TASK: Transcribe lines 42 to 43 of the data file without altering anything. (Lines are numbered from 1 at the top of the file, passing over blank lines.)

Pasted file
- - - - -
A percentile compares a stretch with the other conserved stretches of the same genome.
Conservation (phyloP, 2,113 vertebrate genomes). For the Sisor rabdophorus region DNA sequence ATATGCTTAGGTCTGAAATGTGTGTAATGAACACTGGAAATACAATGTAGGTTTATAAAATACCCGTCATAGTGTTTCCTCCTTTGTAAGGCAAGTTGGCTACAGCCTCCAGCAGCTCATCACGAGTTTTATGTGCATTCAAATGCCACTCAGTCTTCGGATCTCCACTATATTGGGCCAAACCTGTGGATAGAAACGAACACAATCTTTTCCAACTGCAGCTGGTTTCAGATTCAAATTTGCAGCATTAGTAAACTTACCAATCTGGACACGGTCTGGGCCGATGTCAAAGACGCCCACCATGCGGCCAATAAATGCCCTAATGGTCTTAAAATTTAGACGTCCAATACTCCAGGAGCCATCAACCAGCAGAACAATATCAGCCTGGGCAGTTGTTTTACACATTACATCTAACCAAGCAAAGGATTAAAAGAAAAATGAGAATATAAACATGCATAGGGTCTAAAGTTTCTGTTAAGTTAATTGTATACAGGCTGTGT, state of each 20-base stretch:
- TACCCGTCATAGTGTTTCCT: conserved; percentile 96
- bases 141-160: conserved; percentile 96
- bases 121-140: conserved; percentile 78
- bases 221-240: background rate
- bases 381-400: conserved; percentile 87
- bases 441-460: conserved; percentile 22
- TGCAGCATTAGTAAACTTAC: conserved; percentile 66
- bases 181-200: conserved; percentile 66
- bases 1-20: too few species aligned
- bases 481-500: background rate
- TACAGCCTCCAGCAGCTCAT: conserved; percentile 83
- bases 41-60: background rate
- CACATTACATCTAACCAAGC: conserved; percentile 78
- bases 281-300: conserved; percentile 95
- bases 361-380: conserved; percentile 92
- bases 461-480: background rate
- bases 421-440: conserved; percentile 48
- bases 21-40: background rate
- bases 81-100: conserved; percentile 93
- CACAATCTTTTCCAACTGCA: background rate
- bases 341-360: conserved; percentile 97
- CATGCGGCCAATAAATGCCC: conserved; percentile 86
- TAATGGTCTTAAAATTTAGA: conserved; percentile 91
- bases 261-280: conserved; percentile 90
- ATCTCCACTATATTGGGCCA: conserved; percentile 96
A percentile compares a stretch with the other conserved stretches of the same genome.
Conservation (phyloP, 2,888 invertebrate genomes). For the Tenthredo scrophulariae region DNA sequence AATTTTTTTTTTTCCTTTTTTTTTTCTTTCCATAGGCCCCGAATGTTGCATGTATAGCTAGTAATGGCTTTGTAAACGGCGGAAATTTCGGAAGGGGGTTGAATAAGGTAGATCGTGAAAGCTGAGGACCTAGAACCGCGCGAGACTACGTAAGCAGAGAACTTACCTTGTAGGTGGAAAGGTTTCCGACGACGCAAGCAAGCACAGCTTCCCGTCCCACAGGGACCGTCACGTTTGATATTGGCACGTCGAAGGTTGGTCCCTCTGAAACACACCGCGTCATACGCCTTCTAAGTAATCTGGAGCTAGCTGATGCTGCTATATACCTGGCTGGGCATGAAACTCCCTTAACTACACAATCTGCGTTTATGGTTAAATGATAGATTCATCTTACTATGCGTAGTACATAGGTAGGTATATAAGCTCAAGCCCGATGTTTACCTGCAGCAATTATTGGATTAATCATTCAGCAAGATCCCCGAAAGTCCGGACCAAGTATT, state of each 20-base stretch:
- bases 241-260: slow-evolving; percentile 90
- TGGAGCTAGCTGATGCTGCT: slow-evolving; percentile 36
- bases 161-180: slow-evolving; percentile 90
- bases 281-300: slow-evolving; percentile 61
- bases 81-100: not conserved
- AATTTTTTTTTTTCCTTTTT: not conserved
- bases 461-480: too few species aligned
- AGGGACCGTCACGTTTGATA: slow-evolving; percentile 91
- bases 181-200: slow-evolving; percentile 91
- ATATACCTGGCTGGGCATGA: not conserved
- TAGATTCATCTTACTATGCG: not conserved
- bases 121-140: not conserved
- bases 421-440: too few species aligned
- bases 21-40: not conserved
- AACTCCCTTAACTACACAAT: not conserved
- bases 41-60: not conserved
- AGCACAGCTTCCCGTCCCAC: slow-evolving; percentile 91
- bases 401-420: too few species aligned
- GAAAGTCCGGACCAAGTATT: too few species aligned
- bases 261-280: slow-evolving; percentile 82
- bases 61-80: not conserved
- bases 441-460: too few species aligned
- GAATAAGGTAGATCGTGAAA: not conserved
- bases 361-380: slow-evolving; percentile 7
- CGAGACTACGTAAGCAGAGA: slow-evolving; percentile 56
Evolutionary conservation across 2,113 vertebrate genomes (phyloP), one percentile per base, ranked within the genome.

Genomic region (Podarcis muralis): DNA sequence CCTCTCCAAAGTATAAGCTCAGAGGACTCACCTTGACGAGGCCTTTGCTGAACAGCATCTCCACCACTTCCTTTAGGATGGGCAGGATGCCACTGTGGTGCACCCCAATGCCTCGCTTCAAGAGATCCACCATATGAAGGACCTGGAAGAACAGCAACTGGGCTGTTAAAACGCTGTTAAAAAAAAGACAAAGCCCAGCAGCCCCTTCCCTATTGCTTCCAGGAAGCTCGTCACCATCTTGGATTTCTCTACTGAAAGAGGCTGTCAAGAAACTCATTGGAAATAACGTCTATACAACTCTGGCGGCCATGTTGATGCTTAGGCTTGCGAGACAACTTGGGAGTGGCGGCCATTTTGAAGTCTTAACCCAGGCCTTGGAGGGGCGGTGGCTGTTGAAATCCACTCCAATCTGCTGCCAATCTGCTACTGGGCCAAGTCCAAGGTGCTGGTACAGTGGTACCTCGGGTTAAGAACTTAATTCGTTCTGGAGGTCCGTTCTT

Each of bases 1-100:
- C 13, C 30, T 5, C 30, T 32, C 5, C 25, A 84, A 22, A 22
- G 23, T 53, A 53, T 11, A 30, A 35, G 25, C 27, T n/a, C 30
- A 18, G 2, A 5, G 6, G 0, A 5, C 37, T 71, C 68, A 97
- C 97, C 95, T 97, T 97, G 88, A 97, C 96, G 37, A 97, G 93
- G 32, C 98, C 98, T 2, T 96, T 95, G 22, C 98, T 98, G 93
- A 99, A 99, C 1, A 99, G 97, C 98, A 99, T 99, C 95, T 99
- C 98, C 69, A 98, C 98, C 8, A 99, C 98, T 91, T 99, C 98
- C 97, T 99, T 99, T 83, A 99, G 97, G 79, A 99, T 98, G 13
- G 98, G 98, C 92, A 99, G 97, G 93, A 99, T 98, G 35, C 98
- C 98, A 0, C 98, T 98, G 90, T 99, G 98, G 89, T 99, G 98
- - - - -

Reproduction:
- bases 421-440: too few species aligned
- bases 21-40: not conserved